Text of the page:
The equation for an airplane in orbit with the air providing lift would be:

$$\frac{GM_Em}{(R+h)^2} - \frac{\rho(h) v^2 S C_L}{2} = \frac{mv^2}{R+h} $$

$GM_E$ is Earth's standard gravitational parameter,
$R$ is Earth's radius and $h$ the altitude of the airplane above the surface,
$\rho(h)$ is the air density at altitude $h$ and $S$ is the airplane's wing area,
$C_L$ is the airplane's lift coëfficiënt.

From Wikipedia, about the definition of the Kármán line:

For an airplane flying higher and higher, the increasingly thin air provides less and less lift, requiring increasingly higher speed to create enough lift to hold the airplane up. It eventually reaches an altitude where it must fly so fast to generate lift that it reaches orbital velocity.

But does the airplane ever reach orbital velocity ?

Rearranging the equation above:

$$\rho(h) v^2 S C_L = \frac{2m}{R+h}(\frac{GM_E}{R+h} - v^2) $$ Orbital velocity $v_0$ can be gotten from the vis-viva equation:

$$v_0^2= \frac{GM_E}{R+h} $$ Substituting the $v_0^2$ will give: $$ \rho(h) v^2 S C_L = \frac{2m}{R+h}(v_0^2 - v^2) $$ $$ R+h = \frac{2m}{\rho(h) S C_L}(\frac{v_0^2}{v^2} - 1) $$

When all the variables and constants are positive, $v$ must be less than $v_0$.

  • 2
    $\begingroup$ questions about how airplanes fly should be asked in Aviation Stack Exchange $\endgroup$
    – uhoh
    Jan 5 '19 at 12:19
  • 1
    $\begingroup$ nope, you're arguing about wikipedia again. But if it's just me that thinks that you've got nothing to worry about. $\endgroup$
    – user20636
    Jan 5 '19 at 16:27
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    $\begingroup$ You have some good questions just move past this subject. $\endgroup$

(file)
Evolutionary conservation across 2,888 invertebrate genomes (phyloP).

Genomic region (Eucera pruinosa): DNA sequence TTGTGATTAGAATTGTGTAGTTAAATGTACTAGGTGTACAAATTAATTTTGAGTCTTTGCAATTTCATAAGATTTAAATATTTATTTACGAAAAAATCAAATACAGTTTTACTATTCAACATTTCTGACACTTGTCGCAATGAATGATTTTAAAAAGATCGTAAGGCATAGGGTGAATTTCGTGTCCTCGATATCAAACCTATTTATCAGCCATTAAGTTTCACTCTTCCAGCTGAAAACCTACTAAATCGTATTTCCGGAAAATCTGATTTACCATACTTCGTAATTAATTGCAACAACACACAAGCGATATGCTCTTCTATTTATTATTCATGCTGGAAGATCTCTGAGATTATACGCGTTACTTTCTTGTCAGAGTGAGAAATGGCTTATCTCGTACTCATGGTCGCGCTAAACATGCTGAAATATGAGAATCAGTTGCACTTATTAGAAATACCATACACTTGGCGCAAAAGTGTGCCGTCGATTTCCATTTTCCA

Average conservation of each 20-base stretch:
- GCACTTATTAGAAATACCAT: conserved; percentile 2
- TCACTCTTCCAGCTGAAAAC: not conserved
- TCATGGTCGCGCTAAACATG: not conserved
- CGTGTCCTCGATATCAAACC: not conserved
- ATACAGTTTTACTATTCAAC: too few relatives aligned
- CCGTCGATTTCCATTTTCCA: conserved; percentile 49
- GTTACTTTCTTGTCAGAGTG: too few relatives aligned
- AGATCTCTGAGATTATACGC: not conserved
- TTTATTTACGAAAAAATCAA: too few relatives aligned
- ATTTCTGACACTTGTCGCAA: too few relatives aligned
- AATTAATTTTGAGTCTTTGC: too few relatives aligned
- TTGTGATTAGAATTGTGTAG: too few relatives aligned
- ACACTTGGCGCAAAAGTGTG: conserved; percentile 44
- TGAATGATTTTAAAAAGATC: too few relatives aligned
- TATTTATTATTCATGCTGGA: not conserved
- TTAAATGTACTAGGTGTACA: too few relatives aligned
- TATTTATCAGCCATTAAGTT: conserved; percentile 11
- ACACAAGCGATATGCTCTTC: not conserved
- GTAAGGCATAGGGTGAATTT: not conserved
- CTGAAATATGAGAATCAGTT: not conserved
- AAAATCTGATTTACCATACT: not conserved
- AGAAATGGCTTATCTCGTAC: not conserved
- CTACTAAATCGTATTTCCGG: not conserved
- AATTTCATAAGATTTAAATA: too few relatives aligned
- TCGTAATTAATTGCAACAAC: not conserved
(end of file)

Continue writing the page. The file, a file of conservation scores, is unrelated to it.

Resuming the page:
– Muze
    Jan 5 '19 at 21:39
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    $\begingroup$ Karman line varies depending on the density of the air and changes altitude and should be called Karman area. It is an imperfect line because of that. $\endgroup$
    – Muze
    Jan 5 '19 at 21:41
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    $\begingroup$ @Conelisinspace yes here is some more support and stop wasting all your reputation. $\endgroup$
    – Muze
    Jan 6 '19 at 18:00

No, if your aeroplane follows that formula, always flying at $C_{L_{max}}$ it will never reach orbital velocity.

But as we've observed in MANY other version of this question, the aeroplane never needs to generate sufficient lift to support itself solely by lift, as centrifugal force contributes.

The Kármán line is the altitude where the speed necessary to aerodynamically support the airplane's full weight equals orbital velocity.

(my emphasis, from Wikipedia)

However, a vehicle in orbit at that altitude is likely to wish to minimise its drag, which it would likely do by changing its AoA to reduce its $C_L$ to zero, (which would likely also minimise its cross section), and so it would need to be going at orbital velocity to maintain its altitude

  • $\begingroup$ Thank you for this answer. Because it is the only one that answers my specific question, I would say it is not a duplicate. $\endgroup$
    – Cornelis
    Jan 6 '19 at 16:24
  • $\begingroup$ In an answer to another question it was calculated that already far below the Kármán altitude the lift force would become less than the centrifugal force. So at the Kármán altitude the so called "full weight" would be far less than half of that. $\endgroup$
    – Cornelis
    Jan 6 '19 at 16:33
  • $\begingroup$ If you are referring to this answer, it makes an error. That said, The 100km value, and the concept it is derived from are different (each vehicle design would have its own Karman line) $\endgroup$
    – user20636
    Jan 6 '19 at 17:05
  • $\begingroup$ I would really like to see that error. $\endgroup$
    – Cornelis
    Jan 6 '19 at 18:04
  • $\begingroup$ that A is constant @Conelisinspace $\endgroup$
    – user20636
    Jan 6 '19 at 19:09

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